In Sub-Saharan Africa, Kenya has been recognised as the pacesetter in the development of agricultural mobile apps (Baumüller, 2015). This is evident in the number of mobile apps being used by Kenyan farmers and the extensive research that has been carried out on the impact and adoption of these mobile apps (Baumüller, 2013; Kante, Oboko, & Chepken, 2016; Kirui, Okello, Nyikal, & Njiraini, 2013;
19 Wyche & Steinfield, 2016). The findings showed that Kenyan farmers increased their farm productivity and income by using such mobile apps as Virtual City AgriManager, M-Pesa, KACE (Kenyan Agricultural Commodity Exchange), DrumNet and KilimoSalama. Brown et al. (2013, p. 20) reported that M-Pesa “is the most widely adopted mobile financial service around the world with over 14 million users by early 2011.” This represents over 70 percent of Kenya’s adult population. However, Gichamba (2015, p. 4) noted that most Kenyan farmers that benefited from these mobile apps were farmers in suburban regions and agriculture intensive areas. Similarly, farmers from Uganda witnessed a positive impact on their farming productivity by using mobile apps like Grameen (weather application), Esoko, Google Trader, WeFarm, Infotrade, Foodnet and Farmgain(Qiang et al., 2012). Evidently,Martin and Abbott (2011) found in their study on the adoption of mobile phone use in Uganda that 87 percent of the farmers used mobile apps for coordination of inputs and 70 percent used them for accessing market information. These services were considered the most important for Ugandan farmers.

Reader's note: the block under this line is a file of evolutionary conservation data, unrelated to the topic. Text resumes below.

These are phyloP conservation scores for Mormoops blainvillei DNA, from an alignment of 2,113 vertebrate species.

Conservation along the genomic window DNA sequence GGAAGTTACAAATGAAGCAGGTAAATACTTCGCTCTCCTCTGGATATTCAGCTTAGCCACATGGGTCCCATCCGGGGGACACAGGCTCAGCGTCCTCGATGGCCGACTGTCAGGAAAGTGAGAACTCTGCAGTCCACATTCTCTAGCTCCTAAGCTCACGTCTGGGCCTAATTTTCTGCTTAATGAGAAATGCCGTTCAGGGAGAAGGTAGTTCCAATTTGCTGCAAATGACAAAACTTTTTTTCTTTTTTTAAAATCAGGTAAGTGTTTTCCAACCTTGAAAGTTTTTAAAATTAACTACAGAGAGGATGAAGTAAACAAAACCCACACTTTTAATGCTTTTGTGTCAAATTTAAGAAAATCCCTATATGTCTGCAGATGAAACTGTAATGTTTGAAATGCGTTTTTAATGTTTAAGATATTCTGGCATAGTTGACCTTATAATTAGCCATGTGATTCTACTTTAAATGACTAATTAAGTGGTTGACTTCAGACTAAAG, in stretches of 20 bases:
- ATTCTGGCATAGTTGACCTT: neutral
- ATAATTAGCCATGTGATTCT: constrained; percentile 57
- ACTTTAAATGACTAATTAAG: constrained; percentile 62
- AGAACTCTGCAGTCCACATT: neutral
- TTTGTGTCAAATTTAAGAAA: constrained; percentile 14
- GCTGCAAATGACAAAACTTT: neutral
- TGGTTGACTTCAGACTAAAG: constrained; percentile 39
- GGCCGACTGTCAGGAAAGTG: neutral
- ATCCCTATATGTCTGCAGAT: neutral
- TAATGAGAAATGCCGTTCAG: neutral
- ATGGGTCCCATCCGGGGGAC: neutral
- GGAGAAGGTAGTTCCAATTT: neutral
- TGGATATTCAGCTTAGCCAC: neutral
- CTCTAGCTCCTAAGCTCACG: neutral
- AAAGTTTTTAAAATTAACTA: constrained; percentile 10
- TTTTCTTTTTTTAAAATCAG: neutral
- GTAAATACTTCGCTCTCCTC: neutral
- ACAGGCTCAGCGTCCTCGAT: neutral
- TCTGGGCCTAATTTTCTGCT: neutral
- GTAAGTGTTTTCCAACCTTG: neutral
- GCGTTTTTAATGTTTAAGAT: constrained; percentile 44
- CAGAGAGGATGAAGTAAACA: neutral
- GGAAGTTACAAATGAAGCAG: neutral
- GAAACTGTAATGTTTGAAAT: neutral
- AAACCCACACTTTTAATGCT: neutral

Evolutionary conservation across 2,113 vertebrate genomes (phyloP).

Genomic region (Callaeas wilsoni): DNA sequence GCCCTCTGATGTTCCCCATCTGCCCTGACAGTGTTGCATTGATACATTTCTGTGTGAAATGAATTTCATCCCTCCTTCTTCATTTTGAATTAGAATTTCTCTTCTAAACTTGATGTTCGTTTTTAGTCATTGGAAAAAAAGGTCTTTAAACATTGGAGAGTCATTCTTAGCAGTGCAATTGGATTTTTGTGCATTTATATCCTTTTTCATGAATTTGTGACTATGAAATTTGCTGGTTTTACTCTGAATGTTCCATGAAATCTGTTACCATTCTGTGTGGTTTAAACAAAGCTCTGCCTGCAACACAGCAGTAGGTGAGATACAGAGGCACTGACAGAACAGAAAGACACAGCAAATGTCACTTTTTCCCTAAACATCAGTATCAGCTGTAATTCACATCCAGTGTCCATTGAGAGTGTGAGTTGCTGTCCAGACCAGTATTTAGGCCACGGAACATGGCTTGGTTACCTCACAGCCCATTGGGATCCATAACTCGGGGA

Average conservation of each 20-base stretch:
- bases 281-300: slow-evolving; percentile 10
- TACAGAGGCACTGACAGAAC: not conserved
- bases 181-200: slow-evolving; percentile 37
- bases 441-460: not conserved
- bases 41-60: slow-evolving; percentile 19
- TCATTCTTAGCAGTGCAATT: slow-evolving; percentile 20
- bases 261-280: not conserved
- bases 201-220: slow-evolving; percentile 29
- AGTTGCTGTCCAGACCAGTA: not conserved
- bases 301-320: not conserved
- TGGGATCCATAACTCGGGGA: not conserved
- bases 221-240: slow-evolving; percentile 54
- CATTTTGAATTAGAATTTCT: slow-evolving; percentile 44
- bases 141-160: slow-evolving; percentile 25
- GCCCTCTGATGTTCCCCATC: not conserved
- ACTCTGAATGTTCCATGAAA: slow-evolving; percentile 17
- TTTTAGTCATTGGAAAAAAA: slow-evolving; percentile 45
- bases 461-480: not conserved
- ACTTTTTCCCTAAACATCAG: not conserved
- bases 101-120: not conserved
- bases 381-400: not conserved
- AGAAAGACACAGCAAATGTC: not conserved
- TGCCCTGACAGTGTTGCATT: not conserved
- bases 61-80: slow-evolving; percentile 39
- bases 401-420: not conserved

Other notable Sub-Saharan African countries witnessing improvement in their agricultural sector through the adoption of mobile apps include Ghana, Tanzania, Botswana and South Africa. Esoko mobile app and Cocoa Link reduced asymmetric information faced by Ghanaian farmers (Aker et al., 2016). Modisar mobile app improved livestock production in Botswana (Chukwunonso & Tukur, 2012).
M-Kilimo helped Tanzanian farmers receive extension services and market information that ultimately increased their productivity and income (Temu, Henjewele, & Swai, 2016).
Some of the agricultural mobile apps charge subscribers (farmers) for using the services provided through the mobile apps (Qiang et al., 2012). While some of the mobile apps provide services that are subsidised, some others are completely free of charge, because the services have been paid for or subsidised by either government, donors, private companies, commercial banks or trust funds. The services or content of the mobile apps can either be provided by the government, extension workers, media, or specialised commercial units for mobile money apps, and finally through crowdsourcing where the farmers can contribute all the useful information at their disposal. Crowdsourcing is typical of such social media apps as Twitter, WhatsApp and Telegram.